The next important step in clarifying your ideas is to write a well-crafted statement of your vision for the show. This will be a touchstone for you and everyone associated with the production as you move forward, so it’s worth the time it takes to get it right. You’ll want to have all those earlier notes handy as you begin this process.

Think big! Take a stand! The concept statement, to be useful, must reveal what it is about the show that engages your passion, and what you want the production to say. There is no such thing as just “directing the show as written.” We are interpreters of the text. You will make conscious and even unconscious choices about the story, the characters, the ideas and messages being delivered. Accept this and embrace it, because it’s one of the most important parts of your job. You’re not just a traffic cop who schedules rehearsals and sets the blocking. You’re the most influential person in the whole production and your fingerprints will be all over the thing when you’re done. This concept statement is the first step in that process.

For a first draft, try the following exercises as you work to develop this mission statement for your production.

This is the story of… In just one paragraph, try writing the essential story you wish to tell. This is not the same as a plot summary. For instance, for the musical Big River you might say:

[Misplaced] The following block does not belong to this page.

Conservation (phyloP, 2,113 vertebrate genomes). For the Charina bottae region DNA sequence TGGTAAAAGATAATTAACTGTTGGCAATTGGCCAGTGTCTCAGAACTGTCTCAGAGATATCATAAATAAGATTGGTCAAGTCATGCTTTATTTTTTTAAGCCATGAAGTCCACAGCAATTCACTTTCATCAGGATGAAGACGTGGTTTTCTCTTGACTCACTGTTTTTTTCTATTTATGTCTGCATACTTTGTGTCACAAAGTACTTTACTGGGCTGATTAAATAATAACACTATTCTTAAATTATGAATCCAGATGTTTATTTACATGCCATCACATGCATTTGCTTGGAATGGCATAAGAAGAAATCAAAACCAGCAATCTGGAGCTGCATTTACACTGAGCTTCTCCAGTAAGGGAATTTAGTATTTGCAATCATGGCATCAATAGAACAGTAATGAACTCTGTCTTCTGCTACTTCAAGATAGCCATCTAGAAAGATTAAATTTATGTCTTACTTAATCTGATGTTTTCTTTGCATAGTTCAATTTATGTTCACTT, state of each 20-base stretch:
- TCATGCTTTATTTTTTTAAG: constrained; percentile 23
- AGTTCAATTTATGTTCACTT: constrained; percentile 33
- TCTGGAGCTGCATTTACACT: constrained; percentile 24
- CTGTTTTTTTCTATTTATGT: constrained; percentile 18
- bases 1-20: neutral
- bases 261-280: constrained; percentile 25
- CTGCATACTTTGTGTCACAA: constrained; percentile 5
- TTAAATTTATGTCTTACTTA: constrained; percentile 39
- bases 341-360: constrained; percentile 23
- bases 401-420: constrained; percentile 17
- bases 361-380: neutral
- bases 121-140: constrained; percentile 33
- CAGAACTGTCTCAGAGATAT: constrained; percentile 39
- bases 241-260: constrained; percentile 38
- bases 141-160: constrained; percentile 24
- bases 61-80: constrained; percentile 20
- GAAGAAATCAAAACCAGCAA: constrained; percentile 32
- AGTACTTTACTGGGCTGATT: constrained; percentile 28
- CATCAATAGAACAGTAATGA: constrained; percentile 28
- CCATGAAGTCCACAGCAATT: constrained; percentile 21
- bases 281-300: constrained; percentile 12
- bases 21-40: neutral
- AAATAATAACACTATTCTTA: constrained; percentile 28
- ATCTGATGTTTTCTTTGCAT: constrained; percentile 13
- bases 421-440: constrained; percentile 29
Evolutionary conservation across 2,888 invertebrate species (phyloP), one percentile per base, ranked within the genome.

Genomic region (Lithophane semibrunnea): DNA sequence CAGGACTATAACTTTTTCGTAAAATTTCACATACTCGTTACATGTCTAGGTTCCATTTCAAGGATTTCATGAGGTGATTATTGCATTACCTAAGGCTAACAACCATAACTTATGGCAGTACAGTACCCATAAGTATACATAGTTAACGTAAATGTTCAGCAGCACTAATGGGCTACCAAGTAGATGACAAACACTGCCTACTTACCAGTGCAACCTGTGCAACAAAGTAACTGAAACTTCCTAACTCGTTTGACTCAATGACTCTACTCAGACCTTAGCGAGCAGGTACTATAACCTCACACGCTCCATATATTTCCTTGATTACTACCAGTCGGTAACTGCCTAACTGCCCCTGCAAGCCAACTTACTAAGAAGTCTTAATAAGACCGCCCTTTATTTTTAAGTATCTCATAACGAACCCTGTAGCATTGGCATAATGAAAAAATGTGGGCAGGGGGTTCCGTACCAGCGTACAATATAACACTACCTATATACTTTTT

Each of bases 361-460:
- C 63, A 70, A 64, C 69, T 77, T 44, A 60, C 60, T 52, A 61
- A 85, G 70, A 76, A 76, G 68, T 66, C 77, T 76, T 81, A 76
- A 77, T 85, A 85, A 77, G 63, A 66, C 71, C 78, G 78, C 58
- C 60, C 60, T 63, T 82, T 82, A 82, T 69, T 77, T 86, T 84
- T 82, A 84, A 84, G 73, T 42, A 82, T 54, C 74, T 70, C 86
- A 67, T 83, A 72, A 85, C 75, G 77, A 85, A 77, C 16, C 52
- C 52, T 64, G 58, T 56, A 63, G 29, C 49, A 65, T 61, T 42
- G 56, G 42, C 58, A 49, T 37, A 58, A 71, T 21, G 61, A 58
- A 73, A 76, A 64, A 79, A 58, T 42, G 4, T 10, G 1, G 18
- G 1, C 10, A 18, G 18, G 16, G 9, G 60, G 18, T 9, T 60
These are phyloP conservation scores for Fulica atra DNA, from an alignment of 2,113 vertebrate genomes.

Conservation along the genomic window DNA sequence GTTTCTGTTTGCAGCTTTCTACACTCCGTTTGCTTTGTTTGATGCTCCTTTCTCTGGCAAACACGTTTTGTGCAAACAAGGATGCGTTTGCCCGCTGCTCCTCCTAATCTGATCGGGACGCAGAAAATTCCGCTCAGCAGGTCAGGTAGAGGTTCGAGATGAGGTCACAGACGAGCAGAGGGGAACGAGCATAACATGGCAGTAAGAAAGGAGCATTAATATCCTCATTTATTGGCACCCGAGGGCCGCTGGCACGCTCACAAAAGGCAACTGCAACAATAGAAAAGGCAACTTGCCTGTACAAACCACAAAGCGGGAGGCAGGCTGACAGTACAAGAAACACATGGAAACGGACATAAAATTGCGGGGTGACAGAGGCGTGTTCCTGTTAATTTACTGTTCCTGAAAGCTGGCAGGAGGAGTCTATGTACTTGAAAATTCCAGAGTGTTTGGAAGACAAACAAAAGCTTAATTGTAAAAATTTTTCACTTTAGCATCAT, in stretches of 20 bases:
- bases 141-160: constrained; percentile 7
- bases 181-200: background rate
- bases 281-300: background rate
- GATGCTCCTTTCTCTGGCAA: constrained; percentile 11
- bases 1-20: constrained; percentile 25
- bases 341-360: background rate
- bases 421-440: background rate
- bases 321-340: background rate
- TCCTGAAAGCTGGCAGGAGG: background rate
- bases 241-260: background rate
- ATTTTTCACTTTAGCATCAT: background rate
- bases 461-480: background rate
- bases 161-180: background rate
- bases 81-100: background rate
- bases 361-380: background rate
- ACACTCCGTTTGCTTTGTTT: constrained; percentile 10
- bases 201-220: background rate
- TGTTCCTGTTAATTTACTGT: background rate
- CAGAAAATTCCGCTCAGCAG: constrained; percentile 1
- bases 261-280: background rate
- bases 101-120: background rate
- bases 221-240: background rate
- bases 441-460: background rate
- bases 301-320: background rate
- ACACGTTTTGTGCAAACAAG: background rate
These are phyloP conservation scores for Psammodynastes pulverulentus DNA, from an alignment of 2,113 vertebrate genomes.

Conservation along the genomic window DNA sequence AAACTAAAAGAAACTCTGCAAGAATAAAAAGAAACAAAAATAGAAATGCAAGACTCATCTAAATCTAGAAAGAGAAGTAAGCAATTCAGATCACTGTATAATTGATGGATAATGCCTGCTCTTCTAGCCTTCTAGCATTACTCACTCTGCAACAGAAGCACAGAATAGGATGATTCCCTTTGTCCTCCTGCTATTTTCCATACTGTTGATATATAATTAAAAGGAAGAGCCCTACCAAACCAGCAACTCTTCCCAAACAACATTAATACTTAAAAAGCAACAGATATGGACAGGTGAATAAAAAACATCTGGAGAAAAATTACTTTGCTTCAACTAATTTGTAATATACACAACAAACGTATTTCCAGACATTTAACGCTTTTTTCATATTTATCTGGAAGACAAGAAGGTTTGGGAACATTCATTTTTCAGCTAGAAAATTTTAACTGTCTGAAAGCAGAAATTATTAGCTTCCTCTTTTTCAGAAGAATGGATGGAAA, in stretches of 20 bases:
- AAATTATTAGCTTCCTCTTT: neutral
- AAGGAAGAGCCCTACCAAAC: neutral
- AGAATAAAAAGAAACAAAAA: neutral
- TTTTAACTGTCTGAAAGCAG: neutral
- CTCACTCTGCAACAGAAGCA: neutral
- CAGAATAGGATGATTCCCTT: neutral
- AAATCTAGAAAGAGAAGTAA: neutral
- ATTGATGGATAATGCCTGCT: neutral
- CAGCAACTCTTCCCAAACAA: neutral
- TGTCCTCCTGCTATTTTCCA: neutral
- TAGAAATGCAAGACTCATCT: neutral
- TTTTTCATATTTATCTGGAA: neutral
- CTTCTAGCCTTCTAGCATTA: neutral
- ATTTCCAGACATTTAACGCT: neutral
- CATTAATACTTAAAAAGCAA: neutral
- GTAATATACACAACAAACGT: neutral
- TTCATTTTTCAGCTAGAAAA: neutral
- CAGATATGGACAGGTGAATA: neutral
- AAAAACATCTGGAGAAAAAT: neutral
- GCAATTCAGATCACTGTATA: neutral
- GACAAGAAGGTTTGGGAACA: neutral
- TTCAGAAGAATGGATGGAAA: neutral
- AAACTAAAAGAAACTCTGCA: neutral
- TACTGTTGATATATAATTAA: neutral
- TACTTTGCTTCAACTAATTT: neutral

Big River is the story of a simple, unpretentious boy, Huck, who goes on a journey into unknown territory and discovers his own humanity in the process. It is literally a journey down the Mississippi River just before the Civil War. But more importantly, it is a spiritual journey into the territory of empathy and morality. Over the course of this journey, Huck and his traveling companion, the runaway slave Jim, become friends, then brothers, as they share dreams and discover their profound common bond. With no outside authorities to guide him, Huck must decide what he will do when given control over Jim’s destiny. Does he follow the statutory laws of his society and enslave Jim in a horrific circumstance, or does he follow his sense of a higher law—true morality? Huck frees Jim and, as a result, is given his own freedom from an immoral society.